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Laser Control Measures--General Concepts

Individuals who operate lasers should follow the guidelines in this section to protect both themselves and others in the area.  Supervisors and operators should be properly trained before working with or around Class 2, 3, and 4 lasers

Features of a laser device, such as power output, beam diameter, pulse length, wavelength, beam path, beam divergence, and exposure duration determine the capability for injuring personnel.  The potential for injury from use of a laser is determined by its classification, therefore, the control measures are also determined by laser class. 

Concepts such are the maximum permissible exposure (MPE), accessible emission level (AEL) and  nominal hazard zone (NHZ) are important for the laser operator to use and understand.

Maximum Permissible Exposure (MPE)

MPE is the maximum level of laser radiation to which a person may be exposed without hazardous effects or biological changes in the eye or skin.  The MPE is determined by the wavelength of of laser, the energy involved, and the duration of the exposure.  The ANSI 136.1 standard tables 5, 6, and 7 (See Appendix A) summarize the MPE for particular wavelengths and exposure durations.  

MPE is a necessary parameter in determining the appropriate optical density and the nominal hazard zone.

Optical Density (OD)

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The OD (absorbance) is used in the determination of the appropriate eye protection.  OD is a logarithmic function defined by:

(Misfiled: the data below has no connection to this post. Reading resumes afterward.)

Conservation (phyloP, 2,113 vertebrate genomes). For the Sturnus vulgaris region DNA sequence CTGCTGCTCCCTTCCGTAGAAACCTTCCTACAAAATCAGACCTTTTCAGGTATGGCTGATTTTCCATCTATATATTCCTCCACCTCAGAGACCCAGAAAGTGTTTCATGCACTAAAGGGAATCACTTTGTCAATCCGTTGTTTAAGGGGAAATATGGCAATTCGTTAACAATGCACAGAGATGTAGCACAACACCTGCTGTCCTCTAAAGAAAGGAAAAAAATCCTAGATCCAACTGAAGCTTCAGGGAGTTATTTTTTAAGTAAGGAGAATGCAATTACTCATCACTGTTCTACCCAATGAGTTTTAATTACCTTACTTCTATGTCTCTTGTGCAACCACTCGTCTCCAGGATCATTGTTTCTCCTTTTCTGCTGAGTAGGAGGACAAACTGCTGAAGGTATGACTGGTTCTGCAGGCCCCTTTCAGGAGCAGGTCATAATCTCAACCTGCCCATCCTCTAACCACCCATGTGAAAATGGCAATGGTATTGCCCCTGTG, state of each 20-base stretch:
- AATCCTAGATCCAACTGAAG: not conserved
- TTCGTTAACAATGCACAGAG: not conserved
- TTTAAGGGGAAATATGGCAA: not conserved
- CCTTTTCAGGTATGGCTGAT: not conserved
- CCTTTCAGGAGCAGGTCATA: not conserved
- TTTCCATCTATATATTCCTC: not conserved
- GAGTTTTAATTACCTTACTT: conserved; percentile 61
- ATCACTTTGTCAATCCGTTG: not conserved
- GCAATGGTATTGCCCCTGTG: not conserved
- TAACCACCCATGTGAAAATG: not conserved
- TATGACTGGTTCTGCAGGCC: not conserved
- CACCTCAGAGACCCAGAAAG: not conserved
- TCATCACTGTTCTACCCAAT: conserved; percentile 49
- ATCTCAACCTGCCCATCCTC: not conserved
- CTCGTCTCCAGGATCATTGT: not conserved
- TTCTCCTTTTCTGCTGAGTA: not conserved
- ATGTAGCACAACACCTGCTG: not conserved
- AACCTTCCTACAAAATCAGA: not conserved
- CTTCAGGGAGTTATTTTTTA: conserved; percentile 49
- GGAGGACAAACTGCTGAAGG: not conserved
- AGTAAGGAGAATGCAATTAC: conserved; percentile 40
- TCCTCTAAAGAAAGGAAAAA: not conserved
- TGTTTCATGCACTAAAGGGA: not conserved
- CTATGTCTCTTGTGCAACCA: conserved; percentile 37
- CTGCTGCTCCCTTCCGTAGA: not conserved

Where H0 is the anticipated worst case exposure conditions (in joules/cm2 or watts/cm2) and the MPE is expressed in the same units as H0.  The OD values for various lasers, computed for various appropriate exposure times, are listed below.  Keep in mind that these values are for intrabeam viewing (worst case) only.  Viewing Class 4 diffuse reflections (such as alignment tasks) requires, in general, less OD.  These should be determined for each situation and would be dependent upon the laser parameters and viewing distance.

The table belowprovides a summary of optical density needed for particular lasers, based on the worst case exposure duration:

 

 Optical Densities for Protective Eyewear for Various Laser Types

Laser Type/ Power

Wavelength

(mm)

OD

0.25 seconds

OD

10 seconds

OD for

600 seconds

OD for

30,000 seconds

XeCl

50 watts

0.308a

---

6.2

8.0

9.7

XeFl

50 watts

0.351a

---

4.8

6.6

8.3

Argon

1.0 watt

0.514

3.0

3.4

5.2

6.4

Krypton

1.0 watt

0.530

3.0

3.4

5.2

6.4

Krypton

1.0 watt

0.568

3.0

3.4

4.9

6.1

HeNe

0.005 watt

0.633

0.7

1.1

1.7

2.9

Krypton

1.0 watt

0.647

3.0

3.4

3.9

5.0

GaAs

50 mW

0.840c

---

1.8

2.3

3.7

Nd:YAG

100 watt

1.064a

---

4.7

5.2

5.2

Nd:YAG

(Q-switch)b

1.064a

---

4.5

5.0

5.4

Nd:YAGc

50 watts

1.33a

---

4.4

4.9

4.9

CO2

1000 watts

10.6a

---

6.2

8.0

9.7

a Repetitively pulsed at 11 Hertz, 12 ns pulses, 20mJ/pulse

b OD for UV and FIR beams computed using 1 mm limiting aperture which presents a “worst case scenario.  All visible/NIR computation assume 7 mm limiting aperture.

c Nd:YAG operating at a less common 1.33 mm wavelength.

NOTE:  All OD values determined using MPE criteria of ANSI Z-136.1

Nominal Hazard Zone (NHZ)

The NHZ relates to the space within which the level of direct, reflected, or scattered radiation during normal operation exceeds the appropriate MPE.  Exposure levels beyond the NHZ are below the appropriate MPE level, thus no control measures are needed outside the NHZ.  The NHZ may be calculated using the following formula:

Where ø is the emergent beam divergence measured in radians;  Φ is the radiant power (total radiant power for continuous wave lasers or average radiant power of a pulsed laser) measured in watts; and a is the diameter of the emergent laser beam, in centimeters.

nominal hazard zone diagram

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